Everything you Need to Know about C-Sections and Pelvic Floor Dysfunction

Having a c-section won’t save you from future pelvic floor discomfort. Dr. Marcy has all the info you need on c-sections and postpartum pelvic floor healing!
Dr. Marcy Crouch
Posted on
November 18, 2022
Minute Read

Guess what?

You can still develop Pelvic Floor Dysfunction even if your baby came out of the sunroof instead of the lobby!

Contrary to popular belief, having a C-section will not protect you from pelvic floor dysfunction. Most c-section mamas can still have leaking, pelvic organ prolapse, constipation, Diastasis Recti, and painful sex. This may come as a surprise to some of you, especially if you thought a c-section would keep you in the clear.

This info may add to your stress level but I hope it helps to know that there are steps we can take to maintain that pelvic floor!

How does PFD manifest in someone who’s had a c-section?

It really comes down to the actual “load” on your pelvic floor during pregnancy. Regardless of what type of birth you have, 9 months of growing and carrying another human in addition to ALL the extras that come along with pregnancy, is a lot of demand on your pelvic floor muscles

The pelvic floor muscles are literally the “floor” of your core, which means they have to work extra hard during pregnancy to keep things flowing (and not flowing) down there.

It’s not uncommon for women who have had a c-section birth to experience the same problems that women who have had vaginal birth experience. The only difference is that the incision that c-section mamas have is up top, and the incision from vaginal delivery (if there was a tear or episiotomy) is down below.

It is important to note that:

C-sections are MAJOR abdominal surgeries, and the recovery process can be very difficult. (More on that later.)

Also, some Mamas experience a “double whammy,” so to speak. This means that they have tried vaginal delivery, maybe even pushed for a few hours, and then have to go into surgery for a c-section. This means that now they may have more pelvic floor issues because of the pushing and attempted birth, in addition to a c-section.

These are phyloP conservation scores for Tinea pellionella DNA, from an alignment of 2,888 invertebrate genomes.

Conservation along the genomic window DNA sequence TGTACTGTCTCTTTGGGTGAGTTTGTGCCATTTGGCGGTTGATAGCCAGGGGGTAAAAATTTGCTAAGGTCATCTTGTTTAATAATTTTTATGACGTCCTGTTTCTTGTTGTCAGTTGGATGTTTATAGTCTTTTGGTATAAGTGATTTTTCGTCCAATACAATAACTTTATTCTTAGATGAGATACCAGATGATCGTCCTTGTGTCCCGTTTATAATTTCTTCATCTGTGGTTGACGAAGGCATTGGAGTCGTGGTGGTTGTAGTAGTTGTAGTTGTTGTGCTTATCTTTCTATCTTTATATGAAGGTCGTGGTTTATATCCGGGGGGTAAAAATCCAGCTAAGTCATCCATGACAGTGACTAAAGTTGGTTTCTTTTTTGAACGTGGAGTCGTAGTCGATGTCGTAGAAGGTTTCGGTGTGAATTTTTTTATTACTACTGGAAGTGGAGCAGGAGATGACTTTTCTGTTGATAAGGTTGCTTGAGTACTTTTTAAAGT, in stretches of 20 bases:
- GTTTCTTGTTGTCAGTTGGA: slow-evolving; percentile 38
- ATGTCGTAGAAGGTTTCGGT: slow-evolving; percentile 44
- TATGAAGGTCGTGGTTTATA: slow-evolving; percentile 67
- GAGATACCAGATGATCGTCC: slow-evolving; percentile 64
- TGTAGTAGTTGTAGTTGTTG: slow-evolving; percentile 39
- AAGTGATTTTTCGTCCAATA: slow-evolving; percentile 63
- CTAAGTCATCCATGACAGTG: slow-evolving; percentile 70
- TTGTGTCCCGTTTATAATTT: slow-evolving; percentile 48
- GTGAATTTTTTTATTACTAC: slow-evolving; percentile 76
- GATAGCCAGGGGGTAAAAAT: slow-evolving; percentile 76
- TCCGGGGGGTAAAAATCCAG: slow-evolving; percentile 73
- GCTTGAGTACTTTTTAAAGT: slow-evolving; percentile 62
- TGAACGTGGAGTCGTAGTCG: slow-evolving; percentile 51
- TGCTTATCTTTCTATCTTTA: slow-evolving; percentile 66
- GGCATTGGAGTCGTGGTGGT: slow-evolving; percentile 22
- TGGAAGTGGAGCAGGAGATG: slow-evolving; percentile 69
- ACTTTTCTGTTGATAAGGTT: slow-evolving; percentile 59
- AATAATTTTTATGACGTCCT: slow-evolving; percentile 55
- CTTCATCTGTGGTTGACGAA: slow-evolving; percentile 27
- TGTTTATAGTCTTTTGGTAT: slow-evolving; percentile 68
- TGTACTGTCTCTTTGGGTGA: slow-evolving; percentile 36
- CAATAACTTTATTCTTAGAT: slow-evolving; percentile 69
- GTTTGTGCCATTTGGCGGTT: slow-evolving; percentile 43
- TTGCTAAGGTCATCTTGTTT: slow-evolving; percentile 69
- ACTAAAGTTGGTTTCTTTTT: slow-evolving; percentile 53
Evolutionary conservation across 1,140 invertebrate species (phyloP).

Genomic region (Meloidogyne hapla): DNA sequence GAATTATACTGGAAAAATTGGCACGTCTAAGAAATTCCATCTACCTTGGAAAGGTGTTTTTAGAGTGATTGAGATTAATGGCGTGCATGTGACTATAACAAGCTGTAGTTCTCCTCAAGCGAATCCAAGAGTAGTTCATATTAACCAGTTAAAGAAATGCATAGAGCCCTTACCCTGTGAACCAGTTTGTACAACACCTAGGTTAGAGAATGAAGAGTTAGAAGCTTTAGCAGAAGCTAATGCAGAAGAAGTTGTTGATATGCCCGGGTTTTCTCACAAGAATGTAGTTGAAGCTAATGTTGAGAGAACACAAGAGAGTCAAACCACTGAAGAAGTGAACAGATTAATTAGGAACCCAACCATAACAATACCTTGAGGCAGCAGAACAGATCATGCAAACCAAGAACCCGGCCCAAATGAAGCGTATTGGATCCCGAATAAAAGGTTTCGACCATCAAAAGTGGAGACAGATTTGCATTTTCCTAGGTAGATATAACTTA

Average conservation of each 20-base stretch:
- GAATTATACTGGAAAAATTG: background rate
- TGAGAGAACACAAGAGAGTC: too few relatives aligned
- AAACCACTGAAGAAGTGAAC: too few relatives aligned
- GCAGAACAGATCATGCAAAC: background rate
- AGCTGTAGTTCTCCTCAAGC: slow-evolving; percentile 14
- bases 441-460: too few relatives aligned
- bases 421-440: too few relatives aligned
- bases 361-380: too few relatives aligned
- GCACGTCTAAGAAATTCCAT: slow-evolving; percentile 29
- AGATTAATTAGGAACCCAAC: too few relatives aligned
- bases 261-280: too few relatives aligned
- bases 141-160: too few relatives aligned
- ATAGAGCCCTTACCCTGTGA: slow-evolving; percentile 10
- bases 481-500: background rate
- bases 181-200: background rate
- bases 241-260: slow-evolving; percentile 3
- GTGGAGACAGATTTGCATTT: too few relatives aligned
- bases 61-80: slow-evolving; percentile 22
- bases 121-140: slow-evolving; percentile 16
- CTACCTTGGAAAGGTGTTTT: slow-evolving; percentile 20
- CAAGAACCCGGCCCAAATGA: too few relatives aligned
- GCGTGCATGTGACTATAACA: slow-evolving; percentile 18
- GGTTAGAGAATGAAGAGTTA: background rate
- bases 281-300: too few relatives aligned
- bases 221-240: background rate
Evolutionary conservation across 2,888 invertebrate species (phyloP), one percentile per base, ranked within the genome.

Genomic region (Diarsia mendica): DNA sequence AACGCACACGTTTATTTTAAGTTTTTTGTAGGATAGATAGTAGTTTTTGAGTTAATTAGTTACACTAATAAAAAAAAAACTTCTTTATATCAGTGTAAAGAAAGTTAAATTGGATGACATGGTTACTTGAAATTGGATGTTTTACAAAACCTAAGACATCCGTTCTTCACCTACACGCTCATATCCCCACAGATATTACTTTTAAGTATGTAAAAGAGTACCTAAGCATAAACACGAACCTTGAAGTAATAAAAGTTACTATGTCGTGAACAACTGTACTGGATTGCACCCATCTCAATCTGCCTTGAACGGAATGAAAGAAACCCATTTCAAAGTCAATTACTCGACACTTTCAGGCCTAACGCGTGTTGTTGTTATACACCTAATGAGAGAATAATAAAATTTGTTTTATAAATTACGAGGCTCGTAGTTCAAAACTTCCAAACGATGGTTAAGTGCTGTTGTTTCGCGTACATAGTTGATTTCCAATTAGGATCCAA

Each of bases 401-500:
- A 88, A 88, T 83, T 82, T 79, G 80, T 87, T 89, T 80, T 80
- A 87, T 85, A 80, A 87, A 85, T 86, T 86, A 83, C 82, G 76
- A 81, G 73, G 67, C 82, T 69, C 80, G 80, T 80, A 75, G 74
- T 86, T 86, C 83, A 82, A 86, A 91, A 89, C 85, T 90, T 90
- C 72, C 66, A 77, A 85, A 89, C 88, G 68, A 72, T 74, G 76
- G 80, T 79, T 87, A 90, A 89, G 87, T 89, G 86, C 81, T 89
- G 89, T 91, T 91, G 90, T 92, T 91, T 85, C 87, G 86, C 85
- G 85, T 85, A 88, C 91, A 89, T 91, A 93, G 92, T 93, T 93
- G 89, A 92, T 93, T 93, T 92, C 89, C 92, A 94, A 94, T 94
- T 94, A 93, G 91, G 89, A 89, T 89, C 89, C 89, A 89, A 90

Here’s how to know if you’re experiencing Pelvic Floor Dysfunction:

If you’re experiencing any:

  • Leaking pee
  • Heaviness in your vagina
  • Constipation/leaking poop or gas
  • Sore or tender scarring
  • Painful sex or vaginal penetration

These are ALL signs of pelvic floor issues and should be treated seriously.

How to prepare

Those who either got a c-section or are planning on having one still need the same resources, prep, and recovery/treatment as vaginal birth mamas, and I would argue even more so.

Here are some things you can do to help prepare:

  1. First things first, start our online program: DownThere DoneRight. We’ll help you prep for pushing or surgery, give you a postpartum cheatsheet and map out your postpartum recovery step by step. With our help, you won’t be left wondering what to do, what is normal, or how to feel like yourself again. We’ve got you, Mama.
  2. It’s important to have help and support set up and ready to go BEFORE at home. Think ahead with meals, babysitting, dog walking, etc.
  3. Get your questions regarding the surgery and hospital policies answered ahead of time. Some questions might be: How long is a stay after surgery typically? What meds are used? Do I have lactation support? Do I have skin-to-skin right away with the baby? Can my partner be present? Knowledge is power and CONFIDENCE.

How to recover

Here’s what you’ll need for proper recovery:

  1. Check out these recovery leggings from SRC health (discount code: #Marcy_Crouch). They are amazing for c-section recovery and help support your belly and perineum at its most sensitive.
  2. Once the 6-8 week mark has passed and your incision is healed, you can start c-section scar massage and desensitization strategies—this will help with pain and mobility, so you can move around with less pain and wear clothes that won’t irritate you.
  3. Start your pelvic floor recovery with our postpartum course, which is also part of the DownThere DoneRight bundle. This will teach you everything you need to know to recover and repair your pelvic floor and abdomen so you aren’t leaking, having pain, or sidelined by your surgery.
  4. In the early days of surgery, your scar will be sensitive and your belly will feel strange. Try to move around gently by getting up and walking, as you can tolerate, to help with gas pains and promote early healing.

How a Pelvic Floor PT can help

New bestie alert!

Because of the magic of the internet, you can get one of The DownThere Doc’s expert PTs for a virtual session as soon as you get home from the hospital! We can help with decreasing pain, improving mobility, and speeding up your recovery! Basically, we’ll be your new best friend with a LOT of helpful info to get you back in fighting shape!

As you get further out in recovery, pelvic floor PTs can help with scar healing, general back pain, safe abdominal exercises, pelvic floor-specific strengthening, and rehabilitation. You’ll need a pro ‘DownThere’ to make sure everything is doing what it should be doing.

Check out my courses and free resources HERE to get started.

Dr. Marcy Crouch

Known as The Down There Doc on Instagram and TikTok, Dr. Marcy Crouch is a board-certified women’s health physical therapist working to elevate pregnancy and postpartum care for women everywhere.